Thursday, September 14, 2017

The Hitchcock Project-Francis and Marian Cockrell Part Two: Into Thin Air [1.5]

by Jack Seabrook

The "Shouts and Murmurs" column still runs in The New Yorker. From 1929 to 1934, it was the personal, weekly column of Alexander Woollcott (1887-1943), a writer who was famous at the time for his humorous insights and curmudgeonly personality. Born in New Jersey, Woollcott helped create the Stars and Stripes newspaper while serving in WWI and became a prominent drama critic in New York City, writing for The New York Times and other newspapers. He was a member of the legendary Algonquin Roundtable, he had a radio show, and he was the inspiration for the character of Sheridan Whiteside in the play, The Man Who Came to Dinner (1939). Some of his writings were collected in a 1934 book called While Rome Burns, and it is one of those pieces, "The Vanishing Lady," that led to "Into Thin Air," the first episode of Alfred Hitchcock Presents to be filmed and the fifth to be broadcast.

Published as two sequential "Shouts and Murmurs" columns in The New Yorker (July 6 and 13, 1929), "The Vanishing Lady" tells the story of an English widow who is returning home from India with her 17-year-old daughter. They arrive in Paris at the time of the 1889 Exposition Universelle, or World's Fair, and check in at the Crillon Hotel. The mother suffers from exhaustion and is seen by the house doctor, who examines her and sends her daughter by coach to his home to procure medicine prepared by his wife.

The trip to the doctor's house takes a long time and the young woman is forced to wait even longer for the medicine before making another extended trip back to the hotel. On arrival, she is told that she is in the wrong place. No one knows her and there is no sign of her mother. Everyone denies having seen either one of them before.

She is aided by a young Englishman to whom she appeals for help. Though people at the hotel, the embassy, and the police disbelieve her story, he has faith in her. Finally, a paper hanger confesses to having worked all night to re-paper her mother's room, and the mystery begins to unravel.

It turns out that the doctor had recognized that what appeared to be her mother's exhaustion was really a sign of the black plague brought from India, and the Parisians had worked together to cover up her illness and death to avoid a general panic in the crowded city.

Woollcott writes that he was told the story years ago as if it were true, but he recently found a 1913 novel by Marie Belloc-Lowndes called The End of Her Honeymoon that featured a similar event. This discovery led him to question whether the story was what we call today an urban legend.

Geoffrey Toone as
Basil Farnham
There was a World's Fair in Paris in 1899 and the Hotel de Crillon is a real place, located by the Place de la Concorde, though it was a private home in 1889 and it did not open as a hotel until 1909. The plague was spreading throughout the world at that time, though it did not reach India until 1896 and thus the English widow could not have contracted it there seven years before. It is a husband who disappears in The End of Her Honeymoon, not a mother; the novel's author, Marie Belloc-Lowndes (1868-1947), also wrote The Lodger (1913), which was the basis for the Hitchcock film of the same name that was released in 1927, and What Really Happened (1926), which was adapted in 1963 for The Alfred Hitchcock Hour.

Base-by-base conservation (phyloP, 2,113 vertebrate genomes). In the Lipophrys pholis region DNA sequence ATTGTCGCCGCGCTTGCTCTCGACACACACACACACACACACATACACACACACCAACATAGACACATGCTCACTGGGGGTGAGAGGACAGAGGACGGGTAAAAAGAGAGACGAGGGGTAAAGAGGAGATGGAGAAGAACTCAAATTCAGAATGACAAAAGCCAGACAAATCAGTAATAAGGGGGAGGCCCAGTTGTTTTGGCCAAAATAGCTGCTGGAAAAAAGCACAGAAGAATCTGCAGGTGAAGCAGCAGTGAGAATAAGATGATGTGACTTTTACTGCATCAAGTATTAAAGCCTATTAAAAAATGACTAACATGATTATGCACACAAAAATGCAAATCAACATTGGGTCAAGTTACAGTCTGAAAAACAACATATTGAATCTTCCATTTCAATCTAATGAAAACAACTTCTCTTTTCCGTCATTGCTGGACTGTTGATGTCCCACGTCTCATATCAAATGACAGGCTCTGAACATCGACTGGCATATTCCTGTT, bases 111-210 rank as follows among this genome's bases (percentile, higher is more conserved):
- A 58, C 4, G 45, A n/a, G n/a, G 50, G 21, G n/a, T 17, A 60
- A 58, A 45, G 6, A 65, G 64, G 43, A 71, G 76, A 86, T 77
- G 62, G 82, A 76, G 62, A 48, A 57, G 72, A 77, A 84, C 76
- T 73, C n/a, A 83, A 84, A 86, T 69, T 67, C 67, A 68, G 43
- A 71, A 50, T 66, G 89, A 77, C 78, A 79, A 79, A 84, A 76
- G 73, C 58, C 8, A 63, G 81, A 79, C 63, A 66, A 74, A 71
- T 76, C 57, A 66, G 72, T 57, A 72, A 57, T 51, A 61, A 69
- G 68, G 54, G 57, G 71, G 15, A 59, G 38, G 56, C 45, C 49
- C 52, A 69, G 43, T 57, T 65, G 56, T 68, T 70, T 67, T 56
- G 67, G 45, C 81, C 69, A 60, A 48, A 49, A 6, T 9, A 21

The basic story recounted in "The Vanishing Lady" was used on various occasions and was adapted for radio on Escape (February 1, 1948), for TV on a series called Sure as Fate (October 17, 1950), and on film as So Long at the Fair (1950). When it was chosen for Alfred Hitchcock Presents, it appears that Marian Cockrell, who wrote the teleplay, was looking at Woollcott's story when she sat down to write. In his introduction to the episode, Hitchcock remarks that "many people have borrowed this legend" and mentions two novels and his own film, The Lady Vanishes (1938). However, that film was adapted from The Wheel Spins, a 1936 novel by Ethel Lina White. In that story, a woman does disappear and people do deny having seen her before, but the plot otherwise is much different than that of "The Vanishing Lady."

Alan Napier as Sir Everett
Hitchcock also notes that the story was "also related by Alexander Woollcott in his book, While Rome Burns," and that he will now present "our version of that famous old tale." The show that follows adheres closely to what Woollcott wrote. The characters are not given names in the original story, but for TV they have been christened Mrs. Winthrop and her daughter, Diana. Marian Cockrell's main job in adapting the story was to take a tale that is almost completely free of dialogue and turn it into a teleplay that is driven by dialogue. As in the story, they check in to room 342 of the hotel and the furnishings include an ormolu (gilt bronze) clock and old rose wallpaper. Occasional dramatic highlights are added, such as the doctor's reaction to taking Mrs. Winthrop's temperature and his wife's sudden appearance from behind curtains with the medicine. The TV show follows the print story almost exactly for the first half or so, even borrowing a line of dialogue, and only begins to diverge from its source slightly after Diana returns to the hotel and is treated like a stranger.